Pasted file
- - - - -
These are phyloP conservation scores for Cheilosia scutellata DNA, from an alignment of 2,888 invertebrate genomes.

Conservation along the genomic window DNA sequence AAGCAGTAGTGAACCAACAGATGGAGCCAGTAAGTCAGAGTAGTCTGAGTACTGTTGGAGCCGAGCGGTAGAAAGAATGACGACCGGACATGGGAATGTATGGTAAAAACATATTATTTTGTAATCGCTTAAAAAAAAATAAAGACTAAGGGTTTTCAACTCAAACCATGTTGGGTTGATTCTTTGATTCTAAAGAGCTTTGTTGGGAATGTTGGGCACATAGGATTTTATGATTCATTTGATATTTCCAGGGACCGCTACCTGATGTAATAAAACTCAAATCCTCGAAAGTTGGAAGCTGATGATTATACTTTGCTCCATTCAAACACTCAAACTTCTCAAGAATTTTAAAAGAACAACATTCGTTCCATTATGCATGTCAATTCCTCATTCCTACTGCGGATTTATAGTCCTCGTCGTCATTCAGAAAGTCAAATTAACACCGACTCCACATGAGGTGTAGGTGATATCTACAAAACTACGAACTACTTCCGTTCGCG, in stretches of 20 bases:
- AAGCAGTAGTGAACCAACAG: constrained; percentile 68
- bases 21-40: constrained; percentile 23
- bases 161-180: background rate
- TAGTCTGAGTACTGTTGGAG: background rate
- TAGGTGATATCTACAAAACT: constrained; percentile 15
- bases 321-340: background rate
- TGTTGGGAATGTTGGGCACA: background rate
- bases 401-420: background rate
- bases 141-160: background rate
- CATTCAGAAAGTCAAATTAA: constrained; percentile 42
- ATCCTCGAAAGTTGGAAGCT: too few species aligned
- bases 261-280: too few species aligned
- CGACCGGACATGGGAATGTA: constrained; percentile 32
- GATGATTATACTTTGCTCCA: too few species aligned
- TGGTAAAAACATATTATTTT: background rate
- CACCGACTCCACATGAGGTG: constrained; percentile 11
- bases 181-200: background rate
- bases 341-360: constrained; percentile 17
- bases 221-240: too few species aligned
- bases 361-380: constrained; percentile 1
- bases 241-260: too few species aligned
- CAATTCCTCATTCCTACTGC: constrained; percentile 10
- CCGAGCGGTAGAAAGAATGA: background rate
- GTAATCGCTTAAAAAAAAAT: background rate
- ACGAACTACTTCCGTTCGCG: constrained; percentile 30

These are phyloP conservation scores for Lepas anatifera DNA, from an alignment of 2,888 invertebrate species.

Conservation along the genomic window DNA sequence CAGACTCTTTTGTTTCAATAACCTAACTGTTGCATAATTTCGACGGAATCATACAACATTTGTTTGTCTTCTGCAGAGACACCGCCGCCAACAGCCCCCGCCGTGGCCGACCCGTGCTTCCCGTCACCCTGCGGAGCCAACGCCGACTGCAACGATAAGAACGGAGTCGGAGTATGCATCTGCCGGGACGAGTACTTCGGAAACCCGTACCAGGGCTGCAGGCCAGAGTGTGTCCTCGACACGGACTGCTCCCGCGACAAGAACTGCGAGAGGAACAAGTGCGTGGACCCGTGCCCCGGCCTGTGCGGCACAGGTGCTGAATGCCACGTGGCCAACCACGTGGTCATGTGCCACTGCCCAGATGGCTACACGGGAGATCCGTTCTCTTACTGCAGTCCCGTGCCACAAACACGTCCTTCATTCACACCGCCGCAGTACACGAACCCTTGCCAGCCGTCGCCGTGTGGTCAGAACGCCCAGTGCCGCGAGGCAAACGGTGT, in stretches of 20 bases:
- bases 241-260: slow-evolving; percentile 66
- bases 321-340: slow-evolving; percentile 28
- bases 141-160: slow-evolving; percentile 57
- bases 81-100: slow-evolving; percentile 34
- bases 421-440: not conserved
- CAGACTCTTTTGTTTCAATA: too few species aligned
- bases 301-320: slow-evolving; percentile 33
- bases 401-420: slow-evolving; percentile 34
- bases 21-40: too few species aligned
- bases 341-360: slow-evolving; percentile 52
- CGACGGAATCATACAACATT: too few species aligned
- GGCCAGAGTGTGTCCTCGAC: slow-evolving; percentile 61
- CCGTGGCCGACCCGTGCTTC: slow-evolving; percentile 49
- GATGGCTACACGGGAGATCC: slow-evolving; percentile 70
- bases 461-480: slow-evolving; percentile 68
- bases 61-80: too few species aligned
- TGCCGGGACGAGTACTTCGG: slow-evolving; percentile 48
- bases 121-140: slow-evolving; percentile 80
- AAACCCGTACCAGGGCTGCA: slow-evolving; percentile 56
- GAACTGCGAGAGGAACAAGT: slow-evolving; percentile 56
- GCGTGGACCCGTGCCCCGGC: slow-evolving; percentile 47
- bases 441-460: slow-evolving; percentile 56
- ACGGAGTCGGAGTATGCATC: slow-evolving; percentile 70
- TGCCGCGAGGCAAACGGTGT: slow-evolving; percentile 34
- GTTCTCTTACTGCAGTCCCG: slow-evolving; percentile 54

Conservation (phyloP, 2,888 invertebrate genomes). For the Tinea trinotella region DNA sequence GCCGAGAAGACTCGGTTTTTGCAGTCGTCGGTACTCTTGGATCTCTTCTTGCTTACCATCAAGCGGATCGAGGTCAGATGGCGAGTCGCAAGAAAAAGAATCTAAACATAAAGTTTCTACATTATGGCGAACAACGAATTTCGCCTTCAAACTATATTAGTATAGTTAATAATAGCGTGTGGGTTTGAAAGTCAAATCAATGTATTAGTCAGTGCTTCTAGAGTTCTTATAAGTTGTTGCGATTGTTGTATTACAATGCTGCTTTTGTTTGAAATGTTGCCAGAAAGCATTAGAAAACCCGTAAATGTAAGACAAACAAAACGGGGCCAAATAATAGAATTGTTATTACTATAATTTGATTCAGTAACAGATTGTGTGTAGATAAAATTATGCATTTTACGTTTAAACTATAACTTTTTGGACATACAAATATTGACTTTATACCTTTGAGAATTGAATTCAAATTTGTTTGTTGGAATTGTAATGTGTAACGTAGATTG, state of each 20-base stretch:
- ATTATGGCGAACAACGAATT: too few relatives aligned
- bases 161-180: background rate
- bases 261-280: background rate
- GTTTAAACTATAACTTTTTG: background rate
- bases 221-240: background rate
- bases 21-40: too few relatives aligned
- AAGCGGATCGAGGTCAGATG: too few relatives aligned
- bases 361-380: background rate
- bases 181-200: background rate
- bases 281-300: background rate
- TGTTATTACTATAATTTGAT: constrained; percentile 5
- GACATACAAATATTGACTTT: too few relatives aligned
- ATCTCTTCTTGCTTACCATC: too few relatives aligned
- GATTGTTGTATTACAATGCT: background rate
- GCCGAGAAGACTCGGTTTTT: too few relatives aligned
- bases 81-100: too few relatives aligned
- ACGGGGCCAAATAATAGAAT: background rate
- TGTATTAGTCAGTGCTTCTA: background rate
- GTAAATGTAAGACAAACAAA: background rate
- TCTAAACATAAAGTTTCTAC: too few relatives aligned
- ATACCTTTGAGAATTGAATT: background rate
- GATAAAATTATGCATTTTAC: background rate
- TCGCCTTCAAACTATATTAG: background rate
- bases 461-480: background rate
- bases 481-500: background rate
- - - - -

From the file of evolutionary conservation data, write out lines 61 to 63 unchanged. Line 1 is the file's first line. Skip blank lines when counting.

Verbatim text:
- bases 21-40: too few relatives aligned
- AAGCGGATCGAGGTCAGATG: too few relatives aligned
- bases 361-380: background rate